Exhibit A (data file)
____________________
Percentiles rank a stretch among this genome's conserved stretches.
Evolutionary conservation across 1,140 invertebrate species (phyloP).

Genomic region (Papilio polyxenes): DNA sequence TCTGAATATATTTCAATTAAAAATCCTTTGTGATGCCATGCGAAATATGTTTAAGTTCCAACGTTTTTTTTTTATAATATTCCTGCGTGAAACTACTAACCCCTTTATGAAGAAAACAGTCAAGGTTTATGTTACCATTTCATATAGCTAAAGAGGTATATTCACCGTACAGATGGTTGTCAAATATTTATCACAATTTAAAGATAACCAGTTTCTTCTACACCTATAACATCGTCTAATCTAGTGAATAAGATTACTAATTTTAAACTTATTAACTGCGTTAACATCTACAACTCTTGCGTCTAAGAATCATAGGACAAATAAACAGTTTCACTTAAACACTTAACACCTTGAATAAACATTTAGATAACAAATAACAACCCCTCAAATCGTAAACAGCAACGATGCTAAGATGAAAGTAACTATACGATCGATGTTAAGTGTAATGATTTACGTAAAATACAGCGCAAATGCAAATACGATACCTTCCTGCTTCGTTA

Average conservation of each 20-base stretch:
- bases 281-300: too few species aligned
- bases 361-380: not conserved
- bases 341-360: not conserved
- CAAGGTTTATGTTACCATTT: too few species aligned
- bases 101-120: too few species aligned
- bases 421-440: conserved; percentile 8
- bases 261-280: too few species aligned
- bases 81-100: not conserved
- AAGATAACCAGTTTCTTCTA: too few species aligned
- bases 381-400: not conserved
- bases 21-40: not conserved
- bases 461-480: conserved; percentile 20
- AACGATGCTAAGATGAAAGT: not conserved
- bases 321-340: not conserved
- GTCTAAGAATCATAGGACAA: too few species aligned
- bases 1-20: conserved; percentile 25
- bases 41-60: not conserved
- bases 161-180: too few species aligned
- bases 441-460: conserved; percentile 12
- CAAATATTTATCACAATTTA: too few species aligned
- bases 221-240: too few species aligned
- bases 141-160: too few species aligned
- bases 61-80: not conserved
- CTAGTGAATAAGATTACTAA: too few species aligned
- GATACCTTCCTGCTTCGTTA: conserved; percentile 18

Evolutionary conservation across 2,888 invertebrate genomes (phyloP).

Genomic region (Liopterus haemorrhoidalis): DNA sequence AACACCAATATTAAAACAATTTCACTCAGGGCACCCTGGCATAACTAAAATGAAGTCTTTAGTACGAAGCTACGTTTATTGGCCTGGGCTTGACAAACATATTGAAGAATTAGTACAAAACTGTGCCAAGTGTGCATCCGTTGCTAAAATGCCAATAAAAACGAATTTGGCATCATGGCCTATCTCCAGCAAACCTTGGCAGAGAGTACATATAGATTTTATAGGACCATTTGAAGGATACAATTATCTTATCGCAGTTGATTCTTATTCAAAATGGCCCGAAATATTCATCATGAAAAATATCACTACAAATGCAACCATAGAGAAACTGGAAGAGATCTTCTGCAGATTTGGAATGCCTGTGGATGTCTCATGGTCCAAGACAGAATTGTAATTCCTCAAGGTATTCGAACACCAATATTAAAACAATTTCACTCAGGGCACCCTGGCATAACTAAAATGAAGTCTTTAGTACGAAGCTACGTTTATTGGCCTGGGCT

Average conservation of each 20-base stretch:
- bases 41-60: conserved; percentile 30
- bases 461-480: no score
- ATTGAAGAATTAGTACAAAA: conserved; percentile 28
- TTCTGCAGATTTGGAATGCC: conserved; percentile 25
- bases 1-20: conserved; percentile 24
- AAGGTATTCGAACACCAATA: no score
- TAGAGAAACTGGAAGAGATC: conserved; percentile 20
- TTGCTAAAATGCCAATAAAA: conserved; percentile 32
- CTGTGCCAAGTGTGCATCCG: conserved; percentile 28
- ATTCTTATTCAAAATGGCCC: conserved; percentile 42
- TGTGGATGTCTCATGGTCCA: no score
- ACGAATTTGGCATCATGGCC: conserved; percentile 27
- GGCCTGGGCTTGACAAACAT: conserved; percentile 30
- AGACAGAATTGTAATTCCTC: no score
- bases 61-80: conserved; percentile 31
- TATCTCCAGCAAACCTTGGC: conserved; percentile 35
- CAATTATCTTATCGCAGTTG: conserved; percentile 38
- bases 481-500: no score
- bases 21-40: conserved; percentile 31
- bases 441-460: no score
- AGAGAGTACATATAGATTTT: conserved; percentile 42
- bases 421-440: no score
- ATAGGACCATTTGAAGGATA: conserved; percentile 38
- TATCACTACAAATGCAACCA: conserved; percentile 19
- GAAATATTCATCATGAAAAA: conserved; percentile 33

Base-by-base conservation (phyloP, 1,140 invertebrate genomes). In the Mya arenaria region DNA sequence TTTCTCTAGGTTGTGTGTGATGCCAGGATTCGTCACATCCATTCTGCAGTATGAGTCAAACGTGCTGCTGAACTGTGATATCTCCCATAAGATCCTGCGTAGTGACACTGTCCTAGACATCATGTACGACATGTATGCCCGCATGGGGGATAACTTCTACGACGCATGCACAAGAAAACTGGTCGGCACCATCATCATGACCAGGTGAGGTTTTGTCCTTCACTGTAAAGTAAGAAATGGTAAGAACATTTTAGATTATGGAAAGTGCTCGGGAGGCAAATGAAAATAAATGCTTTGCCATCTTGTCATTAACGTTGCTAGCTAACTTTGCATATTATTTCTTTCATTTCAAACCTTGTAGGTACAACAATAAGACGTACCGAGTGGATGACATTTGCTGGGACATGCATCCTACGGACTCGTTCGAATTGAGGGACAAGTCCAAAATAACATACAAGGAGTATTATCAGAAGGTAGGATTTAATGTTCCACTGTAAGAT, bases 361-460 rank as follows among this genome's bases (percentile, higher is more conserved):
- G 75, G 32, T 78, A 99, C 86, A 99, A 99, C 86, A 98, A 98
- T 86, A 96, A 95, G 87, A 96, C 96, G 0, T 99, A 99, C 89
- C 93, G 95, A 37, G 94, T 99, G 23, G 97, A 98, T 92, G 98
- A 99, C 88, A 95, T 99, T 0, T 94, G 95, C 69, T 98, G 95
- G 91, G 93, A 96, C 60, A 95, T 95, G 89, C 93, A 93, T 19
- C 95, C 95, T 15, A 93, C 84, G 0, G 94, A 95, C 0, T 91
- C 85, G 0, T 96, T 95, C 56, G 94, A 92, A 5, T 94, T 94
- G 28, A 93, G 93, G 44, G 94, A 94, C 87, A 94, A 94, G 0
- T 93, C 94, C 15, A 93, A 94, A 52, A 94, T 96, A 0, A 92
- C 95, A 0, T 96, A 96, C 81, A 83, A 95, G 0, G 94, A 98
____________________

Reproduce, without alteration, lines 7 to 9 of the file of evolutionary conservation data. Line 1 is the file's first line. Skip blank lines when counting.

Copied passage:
- bases 341-360: not conserved
- CAAGGTTTATGTTACCATTT: too few species aligned
- bases 101-120: too few species aligned